Mobile phone scrap can contain precious metals, such as gold and copper. VTT Technical Research Centre of Finland has developed a biological filter made of mushroom mycelium mats enabling recovery of as much as 80% of the gold in electronic scrap. Extraction of copper from circuit board waste, on the other hand, can be enhanced significantly by flotation the crushed and sieved material.
Although research into the biological methods is active, these are still rarely used in metal recovery chains. In a European "Value from Waste" project, VTT developed both biological and mechanical pre-treatment methods for more efficient recovery of precious metals from electronic waste. Other methods developed by researchers included recovery of gold from dissolved materials by biosorption and extraction, using as few harmful chemicals as possible.
Fungi catch gold and filter out impurities
VTT has developed a method that harnesses biosorbents, such as fungal and algae biomass, for the recovery of precious metals converted to a solution. In VTT tests, more than 80% of the gold in the solution adhered to the biomass, compared with only 10–20% of the harmful process chemicals.
The uniqueness of the method lies in the structure of the biomass. Different filament structures can be formed, for example, into biological filters, which makes further industrial processing of precious metals easier.
Gold also separates well in liquid-liquid extraction
The project developed a method with high extraction capacity for gold recovery, using the newest environmentally-friendly extraction reagents. In VTT experiments, it was possible to recover more than 90% of the metal solution dissolved from a circuit board with the help of functional ionic liquid. The method facilitates extraction of desired components from impurities.
Recovering copper from circuit boards by flotation
The new pre-treatment methods developed by VTT allow separation of most plastics and ceramics from waste. In VTT experiments, cell phones were crushed and the particles sieved and separated magnetically and by eddy current into circuit board fraction. Treating once more by crushing, sieving and flotation, resulted in a fraction with high concentration of valuable metals for solution extraction experiments. Flotation raised the copper content of circuit board fraction from 25% to 45%, while gold content increased by a factor of 1.5.
"Value from Waste" project
The growth of cleantech industry, the rise in the world market prices of metals, and concentration of metal production in China have resulted in a situation in which extraction of several metals from waste streams has become advisable even in Finland. Ever stricter recycling and utilisation rates for electronic waste are also pushing the development of recycling technologies. The purpose of the EU project "Value from Waste" was to develop recovery processes on a more sustainable basis, to clean materials of impurities that reduce opportunities for further use, and to increase the amount of recovered materials.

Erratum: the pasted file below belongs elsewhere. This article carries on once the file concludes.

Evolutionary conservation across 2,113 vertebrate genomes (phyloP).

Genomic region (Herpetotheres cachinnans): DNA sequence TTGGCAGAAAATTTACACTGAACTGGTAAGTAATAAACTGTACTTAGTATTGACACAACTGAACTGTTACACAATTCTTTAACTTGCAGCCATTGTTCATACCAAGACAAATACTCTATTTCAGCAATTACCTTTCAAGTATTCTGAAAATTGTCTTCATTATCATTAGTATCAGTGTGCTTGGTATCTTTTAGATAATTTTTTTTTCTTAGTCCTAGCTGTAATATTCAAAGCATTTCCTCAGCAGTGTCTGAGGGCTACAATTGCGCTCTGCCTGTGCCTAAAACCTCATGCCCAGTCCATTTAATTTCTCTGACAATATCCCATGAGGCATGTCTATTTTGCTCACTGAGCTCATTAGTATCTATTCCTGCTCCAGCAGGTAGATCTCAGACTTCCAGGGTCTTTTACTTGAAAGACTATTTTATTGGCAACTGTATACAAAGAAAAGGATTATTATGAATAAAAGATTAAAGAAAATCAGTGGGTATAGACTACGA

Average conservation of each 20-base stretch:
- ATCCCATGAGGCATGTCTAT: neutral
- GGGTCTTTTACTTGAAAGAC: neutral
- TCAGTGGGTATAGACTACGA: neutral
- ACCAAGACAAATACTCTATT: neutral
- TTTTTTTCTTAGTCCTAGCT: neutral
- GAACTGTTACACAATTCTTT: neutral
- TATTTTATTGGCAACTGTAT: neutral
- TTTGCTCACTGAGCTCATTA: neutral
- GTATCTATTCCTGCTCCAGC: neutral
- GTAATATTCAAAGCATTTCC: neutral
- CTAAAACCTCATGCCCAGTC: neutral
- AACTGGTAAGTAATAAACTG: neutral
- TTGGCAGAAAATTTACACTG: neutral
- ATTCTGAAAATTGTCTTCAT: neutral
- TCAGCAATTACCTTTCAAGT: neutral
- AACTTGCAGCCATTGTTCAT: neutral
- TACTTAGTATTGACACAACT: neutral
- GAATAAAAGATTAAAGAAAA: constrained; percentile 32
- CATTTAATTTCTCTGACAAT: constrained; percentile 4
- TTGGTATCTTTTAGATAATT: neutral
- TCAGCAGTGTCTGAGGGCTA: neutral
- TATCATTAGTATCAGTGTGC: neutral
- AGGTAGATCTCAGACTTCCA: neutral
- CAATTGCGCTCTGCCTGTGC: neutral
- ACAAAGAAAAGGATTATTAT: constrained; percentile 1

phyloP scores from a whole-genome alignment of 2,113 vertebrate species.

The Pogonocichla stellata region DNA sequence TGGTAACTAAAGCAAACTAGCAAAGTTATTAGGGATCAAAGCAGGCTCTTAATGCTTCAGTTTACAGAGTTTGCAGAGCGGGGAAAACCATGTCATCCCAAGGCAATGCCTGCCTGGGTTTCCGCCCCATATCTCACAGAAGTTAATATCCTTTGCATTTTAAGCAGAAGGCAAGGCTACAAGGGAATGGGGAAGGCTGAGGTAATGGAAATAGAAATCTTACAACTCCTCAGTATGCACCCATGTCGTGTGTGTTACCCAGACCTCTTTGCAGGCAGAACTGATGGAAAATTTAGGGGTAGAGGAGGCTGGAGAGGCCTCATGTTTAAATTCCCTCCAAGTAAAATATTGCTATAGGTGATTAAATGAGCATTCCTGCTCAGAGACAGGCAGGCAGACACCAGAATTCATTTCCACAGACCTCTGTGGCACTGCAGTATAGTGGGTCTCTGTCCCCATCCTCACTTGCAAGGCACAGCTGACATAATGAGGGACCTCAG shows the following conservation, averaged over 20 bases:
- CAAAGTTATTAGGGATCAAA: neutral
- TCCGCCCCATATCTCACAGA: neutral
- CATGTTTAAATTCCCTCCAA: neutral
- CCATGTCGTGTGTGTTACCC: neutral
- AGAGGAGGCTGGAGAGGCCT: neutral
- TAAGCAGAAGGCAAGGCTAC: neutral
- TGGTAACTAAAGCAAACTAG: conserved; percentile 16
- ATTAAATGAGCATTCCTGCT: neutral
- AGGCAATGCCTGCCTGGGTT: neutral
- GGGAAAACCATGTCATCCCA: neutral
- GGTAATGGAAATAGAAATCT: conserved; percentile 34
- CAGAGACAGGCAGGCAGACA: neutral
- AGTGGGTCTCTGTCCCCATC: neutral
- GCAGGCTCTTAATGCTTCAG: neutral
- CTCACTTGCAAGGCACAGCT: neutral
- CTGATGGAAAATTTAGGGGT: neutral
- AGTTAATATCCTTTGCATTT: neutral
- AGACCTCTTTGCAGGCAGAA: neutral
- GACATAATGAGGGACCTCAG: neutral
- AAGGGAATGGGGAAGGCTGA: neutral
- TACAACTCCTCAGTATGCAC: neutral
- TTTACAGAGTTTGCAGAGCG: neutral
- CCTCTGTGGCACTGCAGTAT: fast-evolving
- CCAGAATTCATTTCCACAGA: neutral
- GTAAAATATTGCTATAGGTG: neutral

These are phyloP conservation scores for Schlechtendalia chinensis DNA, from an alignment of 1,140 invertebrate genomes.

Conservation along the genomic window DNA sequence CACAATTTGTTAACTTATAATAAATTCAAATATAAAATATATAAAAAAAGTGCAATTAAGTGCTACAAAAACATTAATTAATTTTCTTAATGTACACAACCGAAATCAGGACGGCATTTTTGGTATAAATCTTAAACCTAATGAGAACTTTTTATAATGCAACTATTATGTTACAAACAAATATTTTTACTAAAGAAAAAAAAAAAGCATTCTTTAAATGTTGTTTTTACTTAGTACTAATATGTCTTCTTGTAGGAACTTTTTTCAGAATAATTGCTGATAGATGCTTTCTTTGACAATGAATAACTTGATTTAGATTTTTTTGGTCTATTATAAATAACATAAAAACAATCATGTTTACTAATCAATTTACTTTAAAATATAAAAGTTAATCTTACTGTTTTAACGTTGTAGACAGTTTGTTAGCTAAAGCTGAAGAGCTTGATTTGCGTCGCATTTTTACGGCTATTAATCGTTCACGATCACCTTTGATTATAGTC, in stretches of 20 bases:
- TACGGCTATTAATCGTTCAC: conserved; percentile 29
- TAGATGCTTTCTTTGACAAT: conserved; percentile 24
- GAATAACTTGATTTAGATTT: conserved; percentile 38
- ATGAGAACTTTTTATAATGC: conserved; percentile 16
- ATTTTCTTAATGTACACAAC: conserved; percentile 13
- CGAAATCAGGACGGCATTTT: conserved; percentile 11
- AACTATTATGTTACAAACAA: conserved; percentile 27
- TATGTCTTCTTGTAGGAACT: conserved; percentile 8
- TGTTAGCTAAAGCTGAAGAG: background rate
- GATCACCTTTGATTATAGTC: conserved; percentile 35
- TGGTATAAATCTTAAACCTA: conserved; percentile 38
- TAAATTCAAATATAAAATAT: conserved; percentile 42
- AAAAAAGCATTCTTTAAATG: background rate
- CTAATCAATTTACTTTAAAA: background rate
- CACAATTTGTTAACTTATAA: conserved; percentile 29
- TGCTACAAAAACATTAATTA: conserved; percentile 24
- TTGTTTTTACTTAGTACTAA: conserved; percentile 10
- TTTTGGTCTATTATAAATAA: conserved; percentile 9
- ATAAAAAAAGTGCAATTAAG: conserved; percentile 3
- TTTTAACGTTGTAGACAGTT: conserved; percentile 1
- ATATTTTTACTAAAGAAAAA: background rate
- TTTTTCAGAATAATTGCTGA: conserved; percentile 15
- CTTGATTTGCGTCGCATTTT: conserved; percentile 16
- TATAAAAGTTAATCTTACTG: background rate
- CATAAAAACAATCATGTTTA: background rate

The methods developed in the project included mechanical pre-treatment, solution extraction, use of biological methods, and optimisation of treatment chains. The new treatment methods will enable the metal refining industry to use cleaner electronic waste in larger amounts.
In the two-year "Value from Waste" project of the research consortium AERTO (Associated European Research and Technology Organizations), VTT participated in joint technology R&D with the following six European research institutes: Fraunhofer ICT and Umsicht (Germany), CEA (France), TNO (the Netherlands), SINTEF (Norway), Tecnalia (Spain) and SP (Sweden). The project was co-ordinated by SINTEF from Norway.
Flotation is a separation method that separates hydrophobic particles from hydrophilic particles by blowing air into sludge containing both types of particles. Hydrophobic particles are picked up by air bubbles and float to the top of the sludge as froth that can be skimmed off mechanically.
Liquid-liquid extraction is a method that extracts metals at aqueous interface selectively into another organic interface immiscible with water. This method, widely used in industrial processes, enables selective extraction of precious and heavy metals from water. The metal solution concentrated into an organic interface is thus extracted in purer form for further processing.
For more information, please contact:
Olli Salmi, Research Professor
tel. +358 20 722 5216, firstname.lastname@example.org
John Bacher, Research Scientist
tel. +358 20 722 5586, email@example.com
Jarno Mäkinen, Research Scientist
tel. +358 20 722 4703, firstname.lastname@example.org
AAAS and EurekAlert! are not responsible for the accuracy of news releases posted to EurekAlert! by contributing institutions or for the use of any information through the EurekAlert! system.